KHALEEL: Yeah, once these PEGIDA started their demonstration every week, our colleagues say we are sorry. Please don't think that all people who live in Dresden like this. We are different. We're really happy that you are here. And one day, I found one guy - he came to me. He doesn't even know me. And he hugged me and say please, I'm really sorry. I don't know him...
CORNISH: Wait, so a stranger...
KHALEEL: Yes, yes...
CORNISH: ...Hugged you and apologized...
KHALEEL: Yes, exactly.
CORNISH: ...Even though he...
KHALEEL: Doesn't know me. He doesn't know me, but he's German. He said I'm German and really I'm sorry for this and please don't be angry. And I said it's OK, man. This is enough for me.
(SOUNDBITE OF CHURCH BELLS)
CORNISH: Back in the center of town where the bells of the old churches of Dresden ring out every hour, I meet Khaldun al-Saadi. He's 24, a student of Arabic studies and is kind of a professional Muslim. He's part of a government-funded group called The Young Islam Council. He speaks at conferences and gives interviews. His father is from Yemen. His mother is German. Al-Saadi says it's frustrating that German Muslims like him have to atone for ISIS and al-Qaida. But then I ask him if extremism is a problem that Muslims do have to confront.
KHALDUN AL-SAADI: Definitely. I'm from - you know, my father's from Yemen, so what we see there is horrible. You have al-Qaida terrorists, you have a corrupt regime. I mean, we are absolutely talking about this because this is our actual reality. Our family is there in this place and they are afraid and they are frightened. And then we have to defend ourselves while we are not supporting al-Qaida terrorisms.
CORNISH: You have to defend yourself - you mean here in Germany you have to...
AL-SAADI: Yeah. Here in Germany you have to defend yourself why - I mean, even my brother, who's 15, he had to tell people why he's not a terrorist in school. I mean, what's that?
CORNISH: You obviously are spending a good amount of your life committed to this issue and having these discussions about your community. But I mean, what do you see as your future here in Germany? I mean, do you ever question it when things get difficult?
AL-SAADI: I personally believe that as a Muslim, you definitely can be German, of course. And what I hope is that a lot of Muslims don't have to get involved in all those discourses and debates that I have. I really hope for my siblings that they can be doctors, engineers, whatever and be normal citizens. If not, maybe I have to leave. I don't want this because this is - this is my home.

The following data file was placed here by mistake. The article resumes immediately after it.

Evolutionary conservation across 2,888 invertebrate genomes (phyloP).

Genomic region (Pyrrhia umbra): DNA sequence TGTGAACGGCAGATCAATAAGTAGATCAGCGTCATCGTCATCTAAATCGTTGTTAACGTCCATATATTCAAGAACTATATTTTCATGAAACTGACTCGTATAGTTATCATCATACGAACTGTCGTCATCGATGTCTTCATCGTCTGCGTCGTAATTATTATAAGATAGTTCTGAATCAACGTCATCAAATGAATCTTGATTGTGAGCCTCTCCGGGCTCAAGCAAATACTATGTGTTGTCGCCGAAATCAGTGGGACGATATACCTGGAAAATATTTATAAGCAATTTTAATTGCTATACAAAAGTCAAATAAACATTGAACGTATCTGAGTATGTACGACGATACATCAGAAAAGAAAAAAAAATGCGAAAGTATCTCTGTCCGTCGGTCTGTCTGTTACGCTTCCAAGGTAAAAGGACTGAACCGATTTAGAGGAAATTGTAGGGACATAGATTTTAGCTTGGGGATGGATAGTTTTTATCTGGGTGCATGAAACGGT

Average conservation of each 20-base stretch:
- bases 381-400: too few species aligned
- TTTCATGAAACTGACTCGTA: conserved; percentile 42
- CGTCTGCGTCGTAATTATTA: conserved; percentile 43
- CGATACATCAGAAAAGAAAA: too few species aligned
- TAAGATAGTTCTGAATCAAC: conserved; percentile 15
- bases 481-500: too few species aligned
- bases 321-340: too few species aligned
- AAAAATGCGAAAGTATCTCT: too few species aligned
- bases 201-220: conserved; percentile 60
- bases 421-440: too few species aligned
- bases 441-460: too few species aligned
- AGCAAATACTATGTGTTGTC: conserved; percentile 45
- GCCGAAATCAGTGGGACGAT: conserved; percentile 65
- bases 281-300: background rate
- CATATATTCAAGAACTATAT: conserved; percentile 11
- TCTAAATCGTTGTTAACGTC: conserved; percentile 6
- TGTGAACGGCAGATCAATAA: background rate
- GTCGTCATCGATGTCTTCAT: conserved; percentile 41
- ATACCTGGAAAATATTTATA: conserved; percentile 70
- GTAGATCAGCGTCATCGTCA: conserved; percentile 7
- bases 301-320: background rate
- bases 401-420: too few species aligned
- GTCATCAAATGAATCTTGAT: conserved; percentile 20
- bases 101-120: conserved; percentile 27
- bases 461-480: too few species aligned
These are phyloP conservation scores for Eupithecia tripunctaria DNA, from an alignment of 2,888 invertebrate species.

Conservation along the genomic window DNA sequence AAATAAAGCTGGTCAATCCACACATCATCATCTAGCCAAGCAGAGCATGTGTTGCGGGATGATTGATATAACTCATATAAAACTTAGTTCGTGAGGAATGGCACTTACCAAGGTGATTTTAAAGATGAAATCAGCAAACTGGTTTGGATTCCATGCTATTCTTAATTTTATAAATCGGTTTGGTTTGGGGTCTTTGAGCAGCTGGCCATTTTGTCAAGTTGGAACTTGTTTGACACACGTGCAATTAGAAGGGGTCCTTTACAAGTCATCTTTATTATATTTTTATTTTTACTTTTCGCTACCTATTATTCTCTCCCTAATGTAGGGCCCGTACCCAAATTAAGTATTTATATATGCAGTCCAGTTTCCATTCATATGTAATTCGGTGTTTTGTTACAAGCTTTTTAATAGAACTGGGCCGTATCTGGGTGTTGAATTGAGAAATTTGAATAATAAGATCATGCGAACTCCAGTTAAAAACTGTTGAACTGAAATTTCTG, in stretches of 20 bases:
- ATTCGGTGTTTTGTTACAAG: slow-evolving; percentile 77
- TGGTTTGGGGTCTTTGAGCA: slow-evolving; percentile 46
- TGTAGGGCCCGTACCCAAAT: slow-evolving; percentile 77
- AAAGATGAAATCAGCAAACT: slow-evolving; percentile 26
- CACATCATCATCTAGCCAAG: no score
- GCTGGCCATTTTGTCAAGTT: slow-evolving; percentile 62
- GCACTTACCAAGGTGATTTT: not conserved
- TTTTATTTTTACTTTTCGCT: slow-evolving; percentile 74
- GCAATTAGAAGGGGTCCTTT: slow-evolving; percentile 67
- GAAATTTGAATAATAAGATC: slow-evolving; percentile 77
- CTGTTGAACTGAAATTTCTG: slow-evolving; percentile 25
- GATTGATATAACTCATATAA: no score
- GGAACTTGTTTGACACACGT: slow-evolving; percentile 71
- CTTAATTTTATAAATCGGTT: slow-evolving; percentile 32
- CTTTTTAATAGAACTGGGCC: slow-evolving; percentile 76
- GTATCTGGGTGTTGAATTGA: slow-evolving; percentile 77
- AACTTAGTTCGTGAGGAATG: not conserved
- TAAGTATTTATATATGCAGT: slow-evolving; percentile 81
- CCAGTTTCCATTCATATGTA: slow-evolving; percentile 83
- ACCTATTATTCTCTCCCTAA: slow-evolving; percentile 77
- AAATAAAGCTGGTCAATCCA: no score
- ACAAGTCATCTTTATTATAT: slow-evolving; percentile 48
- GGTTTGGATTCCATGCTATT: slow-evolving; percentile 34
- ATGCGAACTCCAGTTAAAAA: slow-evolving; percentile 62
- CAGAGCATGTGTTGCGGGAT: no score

CORNISH: That was 24-year-old student Khaldun al-Saadi of Dresden.
BLOCK: And Audie, that notion that he just raised of maybe having to leave his home in Germany - that echoes something that we've been hearing throughout your stories this week.
CORNISH: Right. People are talking a lot about this idea of belonging. And the more that Muslims are being talked about as having fundamentally different values from the European countries in which they live or asked about their loyalties, the more they question do I belong? Should I stay? And that's not what the governments of these countries want, right?
They fear the radicalization of Muslim youth. They're already worried about young people being recruited online by radical Islamists to be foreign fighters or brides for ISIS. What these governments want is a generation of French, of British, of German Muslims who have reconciled their faith with the norms and ideals of these secular countries. And you can't do that if these people are driven away.
BLOCK: That's my co-host Audie Cornish wrapping up her week of reporting on Muslims in Western Europe. Audie, thanks so much and look forward to seeing you back here next week.
CORNISH: Thank you, Melissa.
BLOCK: Audie's series on Muslims in Western Europe was produced by Craig Dickson and Bilal Qureshi.
NPR transcripts are created on a rush deadline by Verb8tm, Inc., an NPR contractor, and produced using a proprietary transcription process developed with NPR. This text may not be in its final form and may be updated or revised in the future. Accuracy and availability may vary. The authoritative record of NPR’s programming is the audio record.